Recently I replaced my 20+ year old garage door opener with a new more quiet one which also happened to have cool new features such as battery backup and remote open/close. Was there something wrong with my old opener except for age and a noisy motor...No, it still worked perfectly fine. So instead of hauling it off to the metal bin at the recycling center (metal should not go in the trash BTW), I posted it on Craigslist for free. I had been thinking that no one would want a used contraption such as this, but low and behold after I posted it I was flooded with offers almost instantaneously. Within a day, the opener was picked up and off to a new owner, a school teacher who had the same model opener which recently quit on him and he had since been lifting the door manually due to the cost of a new one. So as the saying goes, “One Man’s Trash is another Man’s Treasure”, and what I have learned after doing this for many items from furniture to tires to kids toys is that you can basically give anything away for free.

My wife and I have posted countless items on Craigslist as well as Facebook Buzz that we no longer need, but still have plenty of useful life. There are plenty of other places to donate as well. It’s easy to give things away for free, but just requires a bit more work than tossing it in the trash. In the end though it helps others to donate, is better for our environment than adding it to the trash, and is also so much more satisfying to know that your items are getting a second life. Driving around town, I see so many items put to the curb that are perfectly good and could be used by others. Of course there is a chance someone will drive by and take it, but most likely it will end up getting tossed - versus a 100% certainty that if you post it online, someone who wants or really needs your item will take it!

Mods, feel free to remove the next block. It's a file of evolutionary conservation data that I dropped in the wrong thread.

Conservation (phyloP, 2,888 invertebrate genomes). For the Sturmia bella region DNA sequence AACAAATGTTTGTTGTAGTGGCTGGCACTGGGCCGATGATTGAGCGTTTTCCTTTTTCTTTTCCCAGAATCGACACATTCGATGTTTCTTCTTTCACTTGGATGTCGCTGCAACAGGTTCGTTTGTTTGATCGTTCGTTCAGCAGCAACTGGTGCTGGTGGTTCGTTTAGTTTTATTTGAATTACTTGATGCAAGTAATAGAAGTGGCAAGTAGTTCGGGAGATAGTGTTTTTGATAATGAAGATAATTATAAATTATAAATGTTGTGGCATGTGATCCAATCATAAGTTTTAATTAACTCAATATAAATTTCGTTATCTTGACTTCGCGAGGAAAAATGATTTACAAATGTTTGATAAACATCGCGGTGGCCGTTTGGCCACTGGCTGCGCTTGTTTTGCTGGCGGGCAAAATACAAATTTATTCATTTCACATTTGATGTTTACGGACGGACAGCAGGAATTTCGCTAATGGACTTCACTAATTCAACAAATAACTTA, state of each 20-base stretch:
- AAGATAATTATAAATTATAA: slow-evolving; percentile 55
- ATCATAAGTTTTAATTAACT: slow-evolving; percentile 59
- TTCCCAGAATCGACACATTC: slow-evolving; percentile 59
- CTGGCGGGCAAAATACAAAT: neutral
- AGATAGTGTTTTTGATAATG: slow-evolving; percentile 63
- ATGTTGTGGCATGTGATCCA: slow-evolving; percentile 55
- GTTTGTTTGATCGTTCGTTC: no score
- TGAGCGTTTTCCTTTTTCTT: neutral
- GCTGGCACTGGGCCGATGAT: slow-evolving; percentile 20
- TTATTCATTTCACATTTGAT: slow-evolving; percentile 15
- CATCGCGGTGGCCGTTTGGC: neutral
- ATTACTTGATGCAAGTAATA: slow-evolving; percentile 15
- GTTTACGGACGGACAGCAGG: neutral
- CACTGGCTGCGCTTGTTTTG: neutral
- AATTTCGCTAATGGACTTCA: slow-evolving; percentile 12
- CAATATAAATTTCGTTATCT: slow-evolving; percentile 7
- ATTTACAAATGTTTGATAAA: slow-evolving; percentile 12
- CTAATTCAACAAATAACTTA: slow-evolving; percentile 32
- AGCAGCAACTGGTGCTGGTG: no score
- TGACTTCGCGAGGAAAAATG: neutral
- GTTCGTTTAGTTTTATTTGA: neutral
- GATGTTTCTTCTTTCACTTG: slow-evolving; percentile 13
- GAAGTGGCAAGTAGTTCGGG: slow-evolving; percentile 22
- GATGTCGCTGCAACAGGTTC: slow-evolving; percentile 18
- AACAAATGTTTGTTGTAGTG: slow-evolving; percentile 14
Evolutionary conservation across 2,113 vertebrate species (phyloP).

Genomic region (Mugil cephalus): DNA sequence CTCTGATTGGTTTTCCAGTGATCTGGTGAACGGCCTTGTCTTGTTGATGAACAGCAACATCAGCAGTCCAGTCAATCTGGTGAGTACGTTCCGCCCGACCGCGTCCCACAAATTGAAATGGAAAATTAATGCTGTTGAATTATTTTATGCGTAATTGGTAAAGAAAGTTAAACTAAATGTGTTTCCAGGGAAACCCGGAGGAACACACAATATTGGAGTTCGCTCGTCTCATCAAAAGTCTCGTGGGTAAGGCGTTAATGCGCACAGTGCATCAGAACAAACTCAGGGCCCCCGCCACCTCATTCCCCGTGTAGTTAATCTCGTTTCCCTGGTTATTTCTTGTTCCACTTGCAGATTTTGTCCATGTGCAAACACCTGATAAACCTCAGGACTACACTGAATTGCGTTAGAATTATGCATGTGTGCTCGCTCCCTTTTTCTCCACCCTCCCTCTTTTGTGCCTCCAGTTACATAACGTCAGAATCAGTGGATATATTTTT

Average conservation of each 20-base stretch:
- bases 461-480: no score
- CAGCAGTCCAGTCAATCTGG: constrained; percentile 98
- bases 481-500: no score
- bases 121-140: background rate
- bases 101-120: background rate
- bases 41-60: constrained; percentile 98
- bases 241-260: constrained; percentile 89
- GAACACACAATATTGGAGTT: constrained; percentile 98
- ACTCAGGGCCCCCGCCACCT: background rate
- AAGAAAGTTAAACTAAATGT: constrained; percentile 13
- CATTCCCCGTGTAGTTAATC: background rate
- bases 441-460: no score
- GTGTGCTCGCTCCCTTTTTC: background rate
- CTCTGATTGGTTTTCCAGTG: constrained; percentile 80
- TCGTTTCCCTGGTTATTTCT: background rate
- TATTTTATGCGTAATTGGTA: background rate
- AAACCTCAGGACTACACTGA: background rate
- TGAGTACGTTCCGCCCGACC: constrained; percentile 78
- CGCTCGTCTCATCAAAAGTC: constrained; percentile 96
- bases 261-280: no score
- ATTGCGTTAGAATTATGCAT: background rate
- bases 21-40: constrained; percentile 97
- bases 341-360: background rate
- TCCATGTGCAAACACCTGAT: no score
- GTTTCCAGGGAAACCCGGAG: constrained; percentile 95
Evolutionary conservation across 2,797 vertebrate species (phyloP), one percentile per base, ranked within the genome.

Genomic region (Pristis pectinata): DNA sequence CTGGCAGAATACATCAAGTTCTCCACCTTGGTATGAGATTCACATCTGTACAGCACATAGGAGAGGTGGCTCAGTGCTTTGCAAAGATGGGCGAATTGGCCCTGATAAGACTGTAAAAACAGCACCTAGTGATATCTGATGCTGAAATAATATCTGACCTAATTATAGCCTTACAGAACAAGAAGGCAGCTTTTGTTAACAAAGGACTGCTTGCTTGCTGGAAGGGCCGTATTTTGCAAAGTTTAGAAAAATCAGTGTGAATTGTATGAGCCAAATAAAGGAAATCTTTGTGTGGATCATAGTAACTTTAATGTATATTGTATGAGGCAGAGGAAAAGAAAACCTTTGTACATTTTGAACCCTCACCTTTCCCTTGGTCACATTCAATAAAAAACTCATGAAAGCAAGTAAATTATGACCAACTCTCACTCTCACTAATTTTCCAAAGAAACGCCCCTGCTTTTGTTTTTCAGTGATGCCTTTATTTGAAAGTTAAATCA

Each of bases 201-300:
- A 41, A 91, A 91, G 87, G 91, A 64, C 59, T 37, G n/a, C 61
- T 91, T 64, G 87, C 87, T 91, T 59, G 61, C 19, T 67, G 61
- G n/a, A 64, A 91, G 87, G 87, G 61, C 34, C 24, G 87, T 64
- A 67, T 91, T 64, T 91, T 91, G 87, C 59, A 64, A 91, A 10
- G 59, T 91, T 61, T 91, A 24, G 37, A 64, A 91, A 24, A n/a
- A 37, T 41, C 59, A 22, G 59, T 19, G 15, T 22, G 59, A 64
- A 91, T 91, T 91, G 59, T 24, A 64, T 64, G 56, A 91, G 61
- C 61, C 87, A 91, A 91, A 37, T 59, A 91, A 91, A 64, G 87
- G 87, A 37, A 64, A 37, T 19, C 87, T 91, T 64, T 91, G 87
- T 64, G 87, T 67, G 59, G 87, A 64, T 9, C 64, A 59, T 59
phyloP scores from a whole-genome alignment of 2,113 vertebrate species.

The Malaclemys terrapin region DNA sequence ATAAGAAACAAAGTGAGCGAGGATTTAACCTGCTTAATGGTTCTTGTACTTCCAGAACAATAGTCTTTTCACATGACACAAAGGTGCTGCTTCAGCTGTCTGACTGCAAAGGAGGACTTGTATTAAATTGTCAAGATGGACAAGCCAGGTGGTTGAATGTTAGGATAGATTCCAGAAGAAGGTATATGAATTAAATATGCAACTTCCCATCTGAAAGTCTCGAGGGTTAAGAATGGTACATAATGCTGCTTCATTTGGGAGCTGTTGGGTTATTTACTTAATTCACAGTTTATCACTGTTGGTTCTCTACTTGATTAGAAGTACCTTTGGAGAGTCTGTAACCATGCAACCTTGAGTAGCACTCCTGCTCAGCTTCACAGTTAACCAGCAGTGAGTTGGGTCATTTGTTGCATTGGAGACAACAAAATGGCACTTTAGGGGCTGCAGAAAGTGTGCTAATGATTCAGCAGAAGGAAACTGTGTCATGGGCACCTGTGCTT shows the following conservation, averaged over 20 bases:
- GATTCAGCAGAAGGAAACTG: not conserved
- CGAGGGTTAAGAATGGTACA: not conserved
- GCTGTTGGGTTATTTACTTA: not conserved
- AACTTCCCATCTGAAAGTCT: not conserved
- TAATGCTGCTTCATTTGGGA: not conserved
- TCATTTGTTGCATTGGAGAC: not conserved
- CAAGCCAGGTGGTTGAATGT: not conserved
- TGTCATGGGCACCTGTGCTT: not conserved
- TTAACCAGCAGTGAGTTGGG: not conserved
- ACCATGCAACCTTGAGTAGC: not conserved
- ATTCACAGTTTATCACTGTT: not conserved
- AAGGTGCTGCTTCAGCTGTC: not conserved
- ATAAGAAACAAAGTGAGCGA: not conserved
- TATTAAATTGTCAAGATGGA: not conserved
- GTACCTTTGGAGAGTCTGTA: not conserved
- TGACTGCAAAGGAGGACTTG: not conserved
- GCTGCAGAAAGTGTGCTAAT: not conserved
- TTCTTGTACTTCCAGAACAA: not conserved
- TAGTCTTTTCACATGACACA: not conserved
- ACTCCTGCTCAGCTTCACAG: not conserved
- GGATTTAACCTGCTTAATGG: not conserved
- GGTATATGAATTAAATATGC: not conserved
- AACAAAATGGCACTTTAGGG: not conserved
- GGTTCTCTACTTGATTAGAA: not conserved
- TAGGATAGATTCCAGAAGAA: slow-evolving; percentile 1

Some may be concerned about strangers coming to your house and I do usually ask a few questions on Craigslist to know that the person is really interested before giving my address but have never once had an issue. Most importantly, the items you are posting are free so you don’t need to meet anyone or collect payment, you simply leave it somewhere outside for them to grab it, like a front porch, lawn or curb. So the next time you are ready to get rid of something, give posting a try. I bet you’ll feel better knowing your stuff is going to someone who actually wants it and you are not only helping the environment, you are helping others!!